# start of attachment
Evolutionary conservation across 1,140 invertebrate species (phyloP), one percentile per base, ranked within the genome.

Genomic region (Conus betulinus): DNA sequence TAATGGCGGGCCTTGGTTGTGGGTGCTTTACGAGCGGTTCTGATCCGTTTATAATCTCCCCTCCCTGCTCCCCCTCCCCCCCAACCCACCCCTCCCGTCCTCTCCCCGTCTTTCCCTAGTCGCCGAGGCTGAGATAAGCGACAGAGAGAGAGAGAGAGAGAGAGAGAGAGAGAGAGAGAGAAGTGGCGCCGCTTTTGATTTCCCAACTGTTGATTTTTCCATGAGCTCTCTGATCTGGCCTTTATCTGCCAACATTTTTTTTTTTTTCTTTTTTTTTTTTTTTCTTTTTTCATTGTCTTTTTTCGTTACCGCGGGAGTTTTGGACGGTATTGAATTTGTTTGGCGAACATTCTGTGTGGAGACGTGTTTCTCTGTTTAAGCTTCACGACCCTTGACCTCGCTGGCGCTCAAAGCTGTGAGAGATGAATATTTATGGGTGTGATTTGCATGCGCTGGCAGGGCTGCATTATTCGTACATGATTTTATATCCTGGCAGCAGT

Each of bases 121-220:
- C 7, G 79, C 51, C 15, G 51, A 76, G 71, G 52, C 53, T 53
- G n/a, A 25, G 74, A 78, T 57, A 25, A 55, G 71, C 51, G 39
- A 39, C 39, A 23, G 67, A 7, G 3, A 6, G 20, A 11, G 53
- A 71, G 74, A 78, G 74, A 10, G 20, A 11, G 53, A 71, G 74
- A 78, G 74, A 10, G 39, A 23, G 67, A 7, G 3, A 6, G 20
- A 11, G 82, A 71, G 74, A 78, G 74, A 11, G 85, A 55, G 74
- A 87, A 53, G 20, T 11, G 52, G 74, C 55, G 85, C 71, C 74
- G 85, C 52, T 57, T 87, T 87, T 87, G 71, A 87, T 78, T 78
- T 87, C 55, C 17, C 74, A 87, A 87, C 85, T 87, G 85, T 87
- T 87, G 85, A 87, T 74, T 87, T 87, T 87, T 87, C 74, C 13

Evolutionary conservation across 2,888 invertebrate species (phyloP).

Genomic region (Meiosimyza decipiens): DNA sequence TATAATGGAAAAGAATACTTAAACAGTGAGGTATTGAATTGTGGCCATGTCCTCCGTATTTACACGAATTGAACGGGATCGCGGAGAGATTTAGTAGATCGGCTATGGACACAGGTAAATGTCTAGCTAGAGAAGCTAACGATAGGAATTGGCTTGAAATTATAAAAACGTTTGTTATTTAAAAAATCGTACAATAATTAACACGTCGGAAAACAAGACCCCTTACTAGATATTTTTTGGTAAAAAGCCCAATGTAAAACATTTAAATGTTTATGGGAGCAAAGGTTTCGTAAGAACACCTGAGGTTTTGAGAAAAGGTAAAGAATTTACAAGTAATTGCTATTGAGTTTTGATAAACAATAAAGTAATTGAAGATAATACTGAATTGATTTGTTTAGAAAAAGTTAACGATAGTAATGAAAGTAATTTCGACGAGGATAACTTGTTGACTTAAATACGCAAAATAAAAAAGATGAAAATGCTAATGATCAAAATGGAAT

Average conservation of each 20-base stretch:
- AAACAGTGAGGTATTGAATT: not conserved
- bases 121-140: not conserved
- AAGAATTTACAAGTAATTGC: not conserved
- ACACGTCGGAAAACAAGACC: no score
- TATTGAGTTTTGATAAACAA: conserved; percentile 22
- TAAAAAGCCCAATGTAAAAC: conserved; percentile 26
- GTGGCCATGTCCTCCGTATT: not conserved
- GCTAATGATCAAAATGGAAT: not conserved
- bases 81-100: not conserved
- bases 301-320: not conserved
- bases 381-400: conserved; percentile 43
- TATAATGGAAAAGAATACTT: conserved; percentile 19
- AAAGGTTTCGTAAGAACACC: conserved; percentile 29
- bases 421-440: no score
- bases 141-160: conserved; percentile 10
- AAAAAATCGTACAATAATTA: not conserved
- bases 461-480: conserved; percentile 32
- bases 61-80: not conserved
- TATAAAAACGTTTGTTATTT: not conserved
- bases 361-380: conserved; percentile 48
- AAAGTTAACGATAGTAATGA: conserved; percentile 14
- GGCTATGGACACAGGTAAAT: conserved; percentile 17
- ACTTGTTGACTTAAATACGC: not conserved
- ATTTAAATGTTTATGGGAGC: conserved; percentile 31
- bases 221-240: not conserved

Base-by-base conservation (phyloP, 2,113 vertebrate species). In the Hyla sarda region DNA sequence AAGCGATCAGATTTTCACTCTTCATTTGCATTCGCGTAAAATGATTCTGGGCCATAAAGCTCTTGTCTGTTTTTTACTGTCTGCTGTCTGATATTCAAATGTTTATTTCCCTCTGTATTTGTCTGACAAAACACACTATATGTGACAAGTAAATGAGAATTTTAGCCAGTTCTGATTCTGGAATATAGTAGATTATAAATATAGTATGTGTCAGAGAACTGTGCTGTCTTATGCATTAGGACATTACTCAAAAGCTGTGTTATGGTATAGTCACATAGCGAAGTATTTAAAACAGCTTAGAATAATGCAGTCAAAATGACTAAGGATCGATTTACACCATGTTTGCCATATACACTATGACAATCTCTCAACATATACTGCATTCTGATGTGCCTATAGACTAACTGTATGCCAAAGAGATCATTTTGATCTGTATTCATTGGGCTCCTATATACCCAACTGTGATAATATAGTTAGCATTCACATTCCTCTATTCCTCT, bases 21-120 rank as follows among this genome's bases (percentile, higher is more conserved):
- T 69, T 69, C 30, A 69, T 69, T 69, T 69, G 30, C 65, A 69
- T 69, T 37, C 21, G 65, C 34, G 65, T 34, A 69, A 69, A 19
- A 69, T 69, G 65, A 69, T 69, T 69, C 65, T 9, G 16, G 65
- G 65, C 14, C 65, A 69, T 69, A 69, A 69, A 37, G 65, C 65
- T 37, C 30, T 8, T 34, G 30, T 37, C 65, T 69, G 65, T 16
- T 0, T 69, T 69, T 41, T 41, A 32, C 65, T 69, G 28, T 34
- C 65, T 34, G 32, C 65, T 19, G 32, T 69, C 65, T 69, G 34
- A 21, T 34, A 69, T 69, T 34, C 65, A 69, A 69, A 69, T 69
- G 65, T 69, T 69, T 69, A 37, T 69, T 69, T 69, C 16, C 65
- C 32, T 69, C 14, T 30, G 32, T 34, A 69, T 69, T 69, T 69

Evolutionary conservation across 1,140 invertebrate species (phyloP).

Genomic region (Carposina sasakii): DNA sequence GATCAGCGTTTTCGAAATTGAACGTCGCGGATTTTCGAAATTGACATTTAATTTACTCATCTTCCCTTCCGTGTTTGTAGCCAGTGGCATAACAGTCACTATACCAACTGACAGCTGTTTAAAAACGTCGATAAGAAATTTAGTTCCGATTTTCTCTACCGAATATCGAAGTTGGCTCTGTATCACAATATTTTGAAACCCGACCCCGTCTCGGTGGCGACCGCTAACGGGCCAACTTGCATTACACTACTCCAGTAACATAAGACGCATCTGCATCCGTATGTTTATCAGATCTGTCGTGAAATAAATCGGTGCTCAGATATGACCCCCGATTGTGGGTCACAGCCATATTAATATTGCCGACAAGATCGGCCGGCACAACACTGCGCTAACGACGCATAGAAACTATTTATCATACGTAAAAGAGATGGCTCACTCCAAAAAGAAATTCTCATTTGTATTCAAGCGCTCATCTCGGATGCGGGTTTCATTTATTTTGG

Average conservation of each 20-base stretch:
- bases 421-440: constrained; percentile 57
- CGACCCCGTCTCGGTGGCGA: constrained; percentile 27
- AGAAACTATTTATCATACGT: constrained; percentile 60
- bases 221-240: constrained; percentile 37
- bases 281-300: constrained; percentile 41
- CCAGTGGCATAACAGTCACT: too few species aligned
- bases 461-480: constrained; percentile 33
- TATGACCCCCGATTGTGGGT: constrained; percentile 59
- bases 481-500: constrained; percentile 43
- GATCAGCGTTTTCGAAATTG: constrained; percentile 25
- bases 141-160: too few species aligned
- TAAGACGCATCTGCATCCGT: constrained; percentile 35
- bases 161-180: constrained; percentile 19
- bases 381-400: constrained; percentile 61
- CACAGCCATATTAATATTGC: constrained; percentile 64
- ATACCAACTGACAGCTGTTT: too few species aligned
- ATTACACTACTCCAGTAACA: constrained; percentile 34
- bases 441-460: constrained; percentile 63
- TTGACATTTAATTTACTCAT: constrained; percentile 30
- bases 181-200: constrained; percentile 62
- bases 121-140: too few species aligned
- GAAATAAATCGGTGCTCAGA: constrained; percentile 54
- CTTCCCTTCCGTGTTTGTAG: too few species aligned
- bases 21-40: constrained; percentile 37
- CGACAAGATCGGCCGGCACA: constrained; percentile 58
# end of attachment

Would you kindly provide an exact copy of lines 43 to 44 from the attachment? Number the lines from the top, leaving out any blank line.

- T 69, T 69, C 30, A 69, T 69, T 69, T 69, G 30, C 65, A 69
- T 69, T 37, C 21, G 65, C 34, G 65, T 34, A 69, A 69, A 19